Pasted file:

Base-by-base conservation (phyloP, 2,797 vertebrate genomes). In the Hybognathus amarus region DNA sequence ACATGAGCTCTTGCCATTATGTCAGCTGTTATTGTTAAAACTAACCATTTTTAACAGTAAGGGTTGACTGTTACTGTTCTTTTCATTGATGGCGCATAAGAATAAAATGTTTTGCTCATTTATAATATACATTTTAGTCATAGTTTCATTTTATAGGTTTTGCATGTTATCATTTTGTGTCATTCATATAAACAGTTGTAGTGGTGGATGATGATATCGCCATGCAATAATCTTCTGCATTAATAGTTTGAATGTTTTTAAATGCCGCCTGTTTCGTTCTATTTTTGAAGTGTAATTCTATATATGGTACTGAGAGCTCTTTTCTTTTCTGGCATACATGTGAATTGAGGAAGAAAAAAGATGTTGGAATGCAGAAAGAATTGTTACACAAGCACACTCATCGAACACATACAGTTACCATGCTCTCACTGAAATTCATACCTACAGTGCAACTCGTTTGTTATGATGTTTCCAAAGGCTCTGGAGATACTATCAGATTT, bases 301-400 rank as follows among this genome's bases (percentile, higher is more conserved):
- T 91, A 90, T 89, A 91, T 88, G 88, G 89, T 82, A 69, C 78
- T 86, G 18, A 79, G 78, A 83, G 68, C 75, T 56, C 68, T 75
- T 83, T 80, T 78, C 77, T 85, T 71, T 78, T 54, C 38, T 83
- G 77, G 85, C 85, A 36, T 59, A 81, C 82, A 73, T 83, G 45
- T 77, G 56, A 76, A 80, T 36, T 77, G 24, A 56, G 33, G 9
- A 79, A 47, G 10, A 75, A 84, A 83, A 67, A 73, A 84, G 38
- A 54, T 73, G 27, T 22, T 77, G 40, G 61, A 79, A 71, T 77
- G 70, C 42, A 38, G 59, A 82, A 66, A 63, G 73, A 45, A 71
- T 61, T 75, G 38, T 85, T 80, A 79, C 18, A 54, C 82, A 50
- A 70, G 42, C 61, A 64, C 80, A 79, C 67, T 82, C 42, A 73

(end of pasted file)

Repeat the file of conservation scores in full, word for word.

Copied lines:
Base-by-base conservation (phyloP, 2,797 vertebrate genomes). In the Hybognathus amarus region DNA sequence ACATGAGCTCTTGCCATTATGTCAGCTGTTATTGTTAAAACTAACCATTTTTAACAGTAAGGGTTGACTGTTACTGTTCTTTTCATTGATGGCGCATAAGAATAAAATGTTTTGCTCATTTATAATATACATTTTAGTCATAGTTTCATTTTATAGGTTTTGCATGTTATCATTTTGTGTCATTCATATAAACAGTTGTAGTGGTGGATGATGATATCGCCATGCAATAATCTTCTGCATTAATAGTTTGAATGTTTTTAAATGCCGCCTGTTTCGTTCTATTTTTGAAGTGTAATTCTATATATGGTACTGAGAGCTCTTTTCTTTTCTGGCATACATGTGAATTGAGGAAGAAAAAAGATGTTGGAATGCAGAAAGAATTGTTACACAAGCACACTCATCGAACACATACAGTTACCATGCTCTCACTGAAATTCATACCTACAGTGCAACTCGTTTGTTATGATGTTTCCAAAGGCTCTGGAGATACTATCAGATTT, bases 301-400 rank as follows among this genome's bases (percentile, higher is more conserved):
- T 91, A 90, T 89, A 91, T 88, G 88, G 89, T 82, A 69, C 78
- T 86, G 18, A 79, G 78, A 83, G 68, C 75, T 56, C 68, T 75
- T 83, T 80, T 78, C 77, T 85, T 71, T 78, T 54, C 38, T 83
- G 77, G 85, C 85, A 36, T 59, A 81, C 82, A 73, T 83, G 45
- T 77, G 56, A 76, A 80, T 36, T 77, G 24, A 56, G 33, G 9
- A 79, A 47, G 10, A 75, A 84, A 83, A 67, A 73, A 84, G 38
- A 54, T 73, G 27, T 22, T 77, G 40, G 61, A 79, A 71, T 77
- G 70, C 42, A 38, G 59, A 82, A 66, A 63, G 73, A 45, A 71
- T 61, T 75, G 38, T 85, T 80, A 79, C 18, A 54, C 82, A 50
- A 70, G 42, C 61, A 64, C 80, A 79, C 67, T 82, C 42, A 73